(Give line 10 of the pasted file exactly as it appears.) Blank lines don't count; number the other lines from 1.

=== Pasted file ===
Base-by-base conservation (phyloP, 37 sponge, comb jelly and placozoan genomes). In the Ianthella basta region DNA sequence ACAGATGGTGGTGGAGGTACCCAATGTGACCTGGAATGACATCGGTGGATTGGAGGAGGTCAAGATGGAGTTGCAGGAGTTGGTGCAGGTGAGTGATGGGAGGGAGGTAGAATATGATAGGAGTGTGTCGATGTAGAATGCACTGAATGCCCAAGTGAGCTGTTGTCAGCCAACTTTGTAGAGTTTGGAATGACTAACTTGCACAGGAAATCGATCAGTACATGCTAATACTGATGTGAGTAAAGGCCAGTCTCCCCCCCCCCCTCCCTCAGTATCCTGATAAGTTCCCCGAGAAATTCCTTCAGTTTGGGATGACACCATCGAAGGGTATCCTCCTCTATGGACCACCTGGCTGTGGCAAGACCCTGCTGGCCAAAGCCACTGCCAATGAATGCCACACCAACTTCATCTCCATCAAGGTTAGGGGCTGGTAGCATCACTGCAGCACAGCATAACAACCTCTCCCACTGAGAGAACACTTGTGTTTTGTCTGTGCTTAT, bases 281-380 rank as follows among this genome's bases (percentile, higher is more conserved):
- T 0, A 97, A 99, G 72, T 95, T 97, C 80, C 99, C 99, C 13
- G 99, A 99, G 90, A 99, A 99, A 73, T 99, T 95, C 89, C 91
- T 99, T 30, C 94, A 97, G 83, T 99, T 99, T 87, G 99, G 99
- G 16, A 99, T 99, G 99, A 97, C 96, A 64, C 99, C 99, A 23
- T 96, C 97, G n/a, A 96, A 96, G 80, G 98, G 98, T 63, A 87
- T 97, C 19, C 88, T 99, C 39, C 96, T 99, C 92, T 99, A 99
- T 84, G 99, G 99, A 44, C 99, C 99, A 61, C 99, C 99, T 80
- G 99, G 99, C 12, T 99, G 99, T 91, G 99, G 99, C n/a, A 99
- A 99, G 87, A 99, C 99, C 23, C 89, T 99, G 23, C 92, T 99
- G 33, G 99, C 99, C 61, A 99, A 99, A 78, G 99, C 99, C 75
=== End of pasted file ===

- A 99, G 87, A 99, C 99, C 23, C 89, T 99, G 23, C 92, T 99